Rilo Kiley – Rilo Kiley
Hop Along, Queen Anslies – Freshman Year
The Mountain Goats – Jordan Lake Sessions
Belle & Sebastian – What to Look For In Summer
Phoebe Bridgers – Copycat Killer EP
Nick Lutsko – Songs On The Computer

Runner Up Albums – 2016

December 23, 2016

Welcome to part two of my year-end music recap. This isn’t much of an article as it is a list of things that didn’t make my top 10 list. You can check out that list or other parts of this thing by clicking something below:

  1. Top 10
  2. Runners Up (You are reading this, right now. No need to click anything)
  3. Stats, Data & Trends, 2006 – 2016
  4. Music Piracy & Discovery

Things that were really close to making my Top 10:

Conor Oberst – Ruminations

Listen on Spotify
One of my favorite songwriters singing songs like Bob Dylan, by himself with a piano and harmonica and sometimes a guitar. Quiet and nice

Oh Pep! – Stadium Cake

Listen on Spotify
This band opened for the Mountain Goats, who I saw two nights in a row this year. They were a great opening band and I checked out their album and it turns out it’s great also.

case/lang/veirs – case/lang/veirs

Listen on Spotify
Women indie super group. Niko Case, K.D. Lang & Laura Veirs. I was worried it would be a letdown, but it’s actually great.

Things that were less close, but still really good:

Okkervil River – Away

Listen on Spotify
Okkervil River’s best album in a long time, even though the band broke up and Will Sheff found some new people to play with him and call Okkervil River. Nice and acoustic and good.

of Montreal – Innocence Reaches

Listen on Spotify
Not of Montreal’s best work. Still pretty good. See them in concert whenever you can.

Wolf Parade – EP 4

Listen on Spotify
With the exception of their incredible 2004 debut, “Apologies to the Queen Mary”, I have always loved the side projects of Wolf Parade’s members more than I have loved Wolf Parade themselves. But it’s still exciting when they are doing things together. This album is fine.

Islands – Should I remain Here At Sea?

Listen on Spotify
Islands other album made my top 10 list. This came out on the same day, and may have made my top 10 list if it was the only Islands album that came out this year. But I like the other one more, so I listened to this one less and we’ll never know for sure.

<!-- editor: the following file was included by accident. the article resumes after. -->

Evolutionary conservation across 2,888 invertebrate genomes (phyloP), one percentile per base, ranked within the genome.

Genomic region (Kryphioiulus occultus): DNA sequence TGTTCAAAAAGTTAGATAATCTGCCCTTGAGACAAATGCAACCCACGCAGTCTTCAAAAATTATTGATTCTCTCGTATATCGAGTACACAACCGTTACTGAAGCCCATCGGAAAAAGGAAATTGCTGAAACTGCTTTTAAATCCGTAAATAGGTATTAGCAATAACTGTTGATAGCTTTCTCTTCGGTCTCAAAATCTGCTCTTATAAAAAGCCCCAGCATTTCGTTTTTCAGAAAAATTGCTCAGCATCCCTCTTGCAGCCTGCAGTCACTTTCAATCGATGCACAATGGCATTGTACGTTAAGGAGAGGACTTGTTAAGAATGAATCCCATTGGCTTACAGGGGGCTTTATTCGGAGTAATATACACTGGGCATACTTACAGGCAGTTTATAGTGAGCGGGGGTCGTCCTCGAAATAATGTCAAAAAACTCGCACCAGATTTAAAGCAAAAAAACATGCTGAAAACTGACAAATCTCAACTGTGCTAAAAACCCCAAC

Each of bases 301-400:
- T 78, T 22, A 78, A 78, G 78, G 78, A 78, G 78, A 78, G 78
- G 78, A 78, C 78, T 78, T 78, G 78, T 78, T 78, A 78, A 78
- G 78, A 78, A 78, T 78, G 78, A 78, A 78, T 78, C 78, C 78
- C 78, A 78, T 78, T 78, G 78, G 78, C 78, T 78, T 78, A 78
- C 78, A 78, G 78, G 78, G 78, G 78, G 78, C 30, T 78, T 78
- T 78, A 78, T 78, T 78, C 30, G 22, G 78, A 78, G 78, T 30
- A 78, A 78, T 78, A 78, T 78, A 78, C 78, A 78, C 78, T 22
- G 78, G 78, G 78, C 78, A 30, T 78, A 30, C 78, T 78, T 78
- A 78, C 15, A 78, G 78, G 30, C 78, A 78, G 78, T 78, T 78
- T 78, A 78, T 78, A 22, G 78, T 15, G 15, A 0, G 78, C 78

Beyoncé – Lemonade

Not on Spotify
Yeah. I like this album.

Operators – Blue Wave

Listen on Spotify
Here’s a Wolf Parade side project. Dan Boeckner’s Operators released this album. If you like his other projects (Wolf Parade, Handsome Furs, the Divine Fits) you’ll probably like this too.

Frankie Cosmos – Next Thing

Listen on Spotify
Twee as fuck.

Moonface & Siinai – My Best Human Face

Listen on Spotify
Another Wolf Parade side project. Spencer Krug can do no wrong in my eyes. This is kind of boring though. If I don’t love this, I’m not sure who will. Still worth a listen if you like his stuff though.

Music Piracy & Discovery

December 23, 2016

A remembrance of

Remember Napster? I sure do. I was 12 when it came out. I was just getting into computers and I was just getting into music and Napster basically changed my life.

On our family’s 56k modem, I downloaded songs I heard on the radio that I liked. Here are some early downloads I vividly remember: Papa Roach: “Last Resort”, Limp Bizkit: “Rollin” (both the Air Raid & Urban Assault versions), O.P.M.: “Heaven is a Halfpipe”. Absolute garbage that 4th graders who are just getting into music might be interested in.

It wasn’t a straight upward trajectory, but things got better for me musically. My big obsession in middle school was Weezer (and also a lot of punk rock music we don’t need to talk about). I used Napster (and when Napster got shut down, services like Limewire, BearShare, Kazaa and all the rest) to find rare tracks, tons of bootleg concerts, radio show appearances and pretty much anything else I could get my hands on. It took 15 minutes to download a song and it was amazing.

Eventually, I got on Weezer message boards to learn more about Weezer and also to read about music that other Weezer fans liked (Hereae’s retrospective from the heyday of Weezer’s message board). I’d read a thread about an artist, then head over to whatever music pirating program I was using at that point and download an album to figure out if I was interested in them also.